‘permacrisis’: meaning and origin

Collins Dictionary defines the noun permacrisis as denoting “an extended period of instability and insecurity, especially one resulting from a series of catastrophic events”.

The noun permacrisis (plural permacrises) is from:
– the prefix perma-, forming nouns with the sense permanent ——, as in permafrost and permaculture;
– the noun crisis (plural crises), denoting a time of great danger or trouble.

Collins Dictionary has recently chosen the noun permacrisis as 2022’s Word of the Year; the following explanations are from A year of ‘permacrisis’, by David Shariatmadari, published on Tuesday 1st November 2022 in Collins Dictionary’s Language Lovers blog:

The 2020s have certainly seen their fair share of upheaval—and we’re only two years in! Already this decade we’ve had to contend with a pandemic and its aftermath, a brutal new war in Europe, and in the UK an economic crisis that saw the Bank of England warning of a “material risk to financial stability”. We’ve also had three prime ministers—so far.
How fitting, then, that 2022’s Word of the Year is permacrisis, a term that perfectly embodies the dizzying sense of lurching from one unprecedented event to another, as we wonder bleakly what new horrors might be around the corner.

The noun permacrisis occurs, for example, in ‘Out of the inferno, into the shark attack’: Marina Hyde on capturing six years of political chaos, by the British journalist Marina Hyde (born 1974), published in The Guardian (London and Manchester, England) of Saturday 1st October 2022:

From Brexit to Boris, Trump to Truss, there’s been no shortage of material for the Guardian columnist. But as the omnishambles becomes a permacrisis, even she wants it to stop …

The earliest occurrences of the noun permacrisis that I have found are as follows, in chronological order:

1-: From the column A Word Edgewise, by the U.S. political scientist John Pearson Roche (1923-1994), published in several U.S. newspapers in December 1975—for example in The Lewiston Daily Sun (Lewiston, Maine, USA) of Saturday the 20th:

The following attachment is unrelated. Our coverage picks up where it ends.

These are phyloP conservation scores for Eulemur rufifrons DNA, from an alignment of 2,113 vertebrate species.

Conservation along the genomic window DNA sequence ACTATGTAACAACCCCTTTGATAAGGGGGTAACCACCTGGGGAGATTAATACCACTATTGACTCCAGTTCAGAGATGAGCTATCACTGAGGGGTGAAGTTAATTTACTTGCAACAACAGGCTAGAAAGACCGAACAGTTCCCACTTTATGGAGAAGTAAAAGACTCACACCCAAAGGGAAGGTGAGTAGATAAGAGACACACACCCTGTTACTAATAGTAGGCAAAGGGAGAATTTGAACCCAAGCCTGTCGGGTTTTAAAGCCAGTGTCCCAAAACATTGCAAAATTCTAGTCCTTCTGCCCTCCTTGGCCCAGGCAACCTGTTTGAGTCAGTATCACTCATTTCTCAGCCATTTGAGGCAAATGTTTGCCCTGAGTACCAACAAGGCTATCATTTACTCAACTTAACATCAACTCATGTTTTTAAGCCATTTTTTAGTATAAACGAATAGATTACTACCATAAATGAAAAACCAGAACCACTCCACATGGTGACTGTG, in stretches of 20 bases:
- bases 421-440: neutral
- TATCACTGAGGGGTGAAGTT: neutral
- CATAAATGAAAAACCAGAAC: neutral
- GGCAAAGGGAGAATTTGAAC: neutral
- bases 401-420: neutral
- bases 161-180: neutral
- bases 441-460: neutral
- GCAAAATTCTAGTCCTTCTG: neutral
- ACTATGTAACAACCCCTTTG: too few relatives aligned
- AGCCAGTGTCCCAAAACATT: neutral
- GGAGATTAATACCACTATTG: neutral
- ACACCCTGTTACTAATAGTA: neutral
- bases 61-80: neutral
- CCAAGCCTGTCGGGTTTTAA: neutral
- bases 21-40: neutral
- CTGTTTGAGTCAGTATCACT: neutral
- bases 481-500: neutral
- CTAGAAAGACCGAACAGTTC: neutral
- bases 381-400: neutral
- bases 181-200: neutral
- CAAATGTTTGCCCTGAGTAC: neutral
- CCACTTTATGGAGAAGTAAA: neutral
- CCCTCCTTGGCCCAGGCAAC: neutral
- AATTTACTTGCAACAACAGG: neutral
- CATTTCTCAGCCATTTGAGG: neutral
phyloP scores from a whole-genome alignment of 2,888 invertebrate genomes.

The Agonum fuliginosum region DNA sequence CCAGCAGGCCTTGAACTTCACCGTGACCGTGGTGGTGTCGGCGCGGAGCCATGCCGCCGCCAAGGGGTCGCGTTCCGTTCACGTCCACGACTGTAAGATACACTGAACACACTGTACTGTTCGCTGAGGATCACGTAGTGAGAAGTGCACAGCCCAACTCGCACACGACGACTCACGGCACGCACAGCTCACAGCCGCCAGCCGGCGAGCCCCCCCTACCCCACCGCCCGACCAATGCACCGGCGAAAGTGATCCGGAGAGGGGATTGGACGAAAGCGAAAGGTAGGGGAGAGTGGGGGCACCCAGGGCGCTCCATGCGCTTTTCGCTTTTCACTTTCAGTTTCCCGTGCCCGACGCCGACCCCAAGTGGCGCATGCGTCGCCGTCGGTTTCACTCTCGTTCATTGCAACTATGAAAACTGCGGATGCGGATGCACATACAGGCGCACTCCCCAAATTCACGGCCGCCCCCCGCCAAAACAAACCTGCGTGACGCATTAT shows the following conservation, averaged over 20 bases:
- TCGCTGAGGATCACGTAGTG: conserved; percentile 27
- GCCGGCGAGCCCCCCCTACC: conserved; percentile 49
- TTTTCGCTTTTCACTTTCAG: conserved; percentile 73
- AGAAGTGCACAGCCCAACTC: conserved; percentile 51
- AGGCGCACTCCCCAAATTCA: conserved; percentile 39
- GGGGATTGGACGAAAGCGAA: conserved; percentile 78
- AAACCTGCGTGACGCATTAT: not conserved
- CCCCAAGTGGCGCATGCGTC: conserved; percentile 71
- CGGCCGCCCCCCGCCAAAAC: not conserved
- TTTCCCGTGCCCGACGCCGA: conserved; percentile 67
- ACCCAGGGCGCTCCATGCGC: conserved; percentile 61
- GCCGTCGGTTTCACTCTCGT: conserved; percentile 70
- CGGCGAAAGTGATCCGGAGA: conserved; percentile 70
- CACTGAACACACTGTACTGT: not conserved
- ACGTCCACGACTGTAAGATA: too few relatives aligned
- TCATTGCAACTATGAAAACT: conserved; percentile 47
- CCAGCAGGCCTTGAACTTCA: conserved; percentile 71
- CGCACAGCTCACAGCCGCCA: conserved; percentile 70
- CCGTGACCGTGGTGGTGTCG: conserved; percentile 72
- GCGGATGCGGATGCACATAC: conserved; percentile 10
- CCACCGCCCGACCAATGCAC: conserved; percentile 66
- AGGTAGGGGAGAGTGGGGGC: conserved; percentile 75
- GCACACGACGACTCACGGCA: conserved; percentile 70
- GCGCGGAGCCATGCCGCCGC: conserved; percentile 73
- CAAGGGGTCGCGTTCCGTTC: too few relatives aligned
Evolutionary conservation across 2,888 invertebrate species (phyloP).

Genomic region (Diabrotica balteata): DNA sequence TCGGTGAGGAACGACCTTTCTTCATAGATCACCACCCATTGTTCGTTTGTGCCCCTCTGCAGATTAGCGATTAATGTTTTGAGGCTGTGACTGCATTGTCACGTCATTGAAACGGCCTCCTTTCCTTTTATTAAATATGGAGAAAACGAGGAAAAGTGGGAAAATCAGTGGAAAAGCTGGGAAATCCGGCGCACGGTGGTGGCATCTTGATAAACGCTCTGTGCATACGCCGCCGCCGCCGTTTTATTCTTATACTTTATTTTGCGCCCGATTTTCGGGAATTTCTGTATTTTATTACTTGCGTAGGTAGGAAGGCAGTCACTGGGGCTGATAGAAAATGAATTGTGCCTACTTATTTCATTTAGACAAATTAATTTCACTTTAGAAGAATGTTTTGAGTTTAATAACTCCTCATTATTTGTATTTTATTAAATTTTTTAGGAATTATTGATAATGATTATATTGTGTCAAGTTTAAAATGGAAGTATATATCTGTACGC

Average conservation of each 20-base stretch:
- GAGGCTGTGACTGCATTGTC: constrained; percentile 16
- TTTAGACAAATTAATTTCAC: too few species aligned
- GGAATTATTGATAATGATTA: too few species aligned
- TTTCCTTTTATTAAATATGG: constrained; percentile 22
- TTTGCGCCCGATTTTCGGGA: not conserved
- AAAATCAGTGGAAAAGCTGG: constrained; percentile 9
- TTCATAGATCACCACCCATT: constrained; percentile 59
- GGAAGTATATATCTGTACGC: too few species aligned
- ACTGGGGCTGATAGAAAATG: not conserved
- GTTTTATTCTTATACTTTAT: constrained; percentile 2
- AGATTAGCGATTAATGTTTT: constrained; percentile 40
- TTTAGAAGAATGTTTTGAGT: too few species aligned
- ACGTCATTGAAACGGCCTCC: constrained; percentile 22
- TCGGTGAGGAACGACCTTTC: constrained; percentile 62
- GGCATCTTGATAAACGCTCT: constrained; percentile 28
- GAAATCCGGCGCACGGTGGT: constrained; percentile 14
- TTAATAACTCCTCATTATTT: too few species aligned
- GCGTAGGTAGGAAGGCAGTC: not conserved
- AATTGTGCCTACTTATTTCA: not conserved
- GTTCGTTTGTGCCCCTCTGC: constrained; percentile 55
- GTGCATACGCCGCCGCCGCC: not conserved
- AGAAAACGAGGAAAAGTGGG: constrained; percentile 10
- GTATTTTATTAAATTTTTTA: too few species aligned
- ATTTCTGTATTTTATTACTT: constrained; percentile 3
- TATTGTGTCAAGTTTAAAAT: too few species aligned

The dilemma now facing Prime Minister Yitzhak Rabin’s government is real nasty: If it—a sovereign state—engages in negotiations that include the P.L.O., it is giving de facto recognition to a bunch of gangsters who have explicitly and consistently expressed their desire to destroy Israel. On the other hand, if it boycotts the sessions, Jerusalem will be held up to the world as intransigent, as blocking any rational settlement of the Middle Eastern perma-crisis.

2-: From Blair’s handover and the unwilling exile, by Anne McElvoy, published in the Evening Standard (London, England) of Wednesday 28th June 2006:

IF DAVID Cameron had sought any further inspiration for his attack on the Prime Minister’s authority at Question Time today, it was uncommonly bi-partisan of Charles Clarke to have offered inspiration in one of the most memorable political quotes of the year: “There is a sense that Tony has lost his sense of purpose and direction.”
Such a “sense” can only, as Mr Clarke knows full well, be amplified by a loyalist ex-Cabinet minister turning his ire on the PM in public and choosing no less than three media outlets to do so in case anyone missed it.
The immediate effect has been to set off another flurry of rumours that Mr Blair should set a date for his departure. As I understand it, this is not the PM’s intention as things stand. It is, a senior Downing Street source says, pure illusion “to think that doing so would quell the unrest in the Labour leadership. He might as well pack his bags the next day.”
But it does deepen the mood of uncertainty and perma-crisis.

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